In Natalie Angier’s January 23rd article, Making Sense of Time, Earthbound and Otherwise (©2007 New York Times, Science), she writes:
"The long and short of the universe is just that, almost exclusively long and short, with the hyperclipped quantum clickings of the atom on one end and the chasmic lollygags and foot drags of the greater cosmos on the other."
Human rhythms she reminds us, are bound by the simple coincidence that we are born on a tilted planet, one which takes 24 hours to make one revolution around itself, and 365 revolutions to turn around the sun.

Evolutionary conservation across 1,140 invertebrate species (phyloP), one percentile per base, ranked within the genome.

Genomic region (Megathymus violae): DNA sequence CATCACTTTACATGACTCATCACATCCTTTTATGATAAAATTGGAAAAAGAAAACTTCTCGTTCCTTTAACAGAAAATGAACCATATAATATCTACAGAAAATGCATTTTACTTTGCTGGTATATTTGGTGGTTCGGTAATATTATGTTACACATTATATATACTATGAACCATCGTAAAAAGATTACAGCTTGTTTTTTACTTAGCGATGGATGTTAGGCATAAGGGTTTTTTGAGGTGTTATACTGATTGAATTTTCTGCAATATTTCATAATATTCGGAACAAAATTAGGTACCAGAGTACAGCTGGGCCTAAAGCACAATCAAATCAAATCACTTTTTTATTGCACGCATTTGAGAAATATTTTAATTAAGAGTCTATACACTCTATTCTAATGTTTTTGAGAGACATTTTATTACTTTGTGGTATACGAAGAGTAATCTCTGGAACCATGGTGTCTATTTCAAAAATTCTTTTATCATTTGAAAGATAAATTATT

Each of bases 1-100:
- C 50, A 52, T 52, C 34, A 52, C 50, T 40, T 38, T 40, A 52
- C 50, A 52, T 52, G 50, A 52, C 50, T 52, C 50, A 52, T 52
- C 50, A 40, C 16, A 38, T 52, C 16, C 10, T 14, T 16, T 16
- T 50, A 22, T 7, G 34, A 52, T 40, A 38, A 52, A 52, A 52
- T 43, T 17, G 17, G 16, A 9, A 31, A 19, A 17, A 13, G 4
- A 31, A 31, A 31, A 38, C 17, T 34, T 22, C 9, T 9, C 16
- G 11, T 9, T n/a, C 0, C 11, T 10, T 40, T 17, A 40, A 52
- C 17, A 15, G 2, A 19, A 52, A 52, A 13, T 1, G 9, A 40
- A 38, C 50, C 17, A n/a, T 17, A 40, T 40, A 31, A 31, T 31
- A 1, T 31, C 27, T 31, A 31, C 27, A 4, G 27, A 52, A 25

So, it appears the rhythm of life falls into place like a jazz fan tapping his foot to a cosmic pulse.
"Every cell of the human body pulses to a circadian beat, sucking in glucose, squirting out hormones, building up fresh proteins and breaking down stale ones, all in predictable swells and troughs throughout the day,” Angier continues, "–a rhythmicity that may help explain why we love music but still does not explain the lingering popularity of Bachman-Turner Overdrive."
I picture aliens on Mercury taking a week off from work every eighty-eight days, in order to celebrate the Winter Solstice with gifts, and sing in a New Year.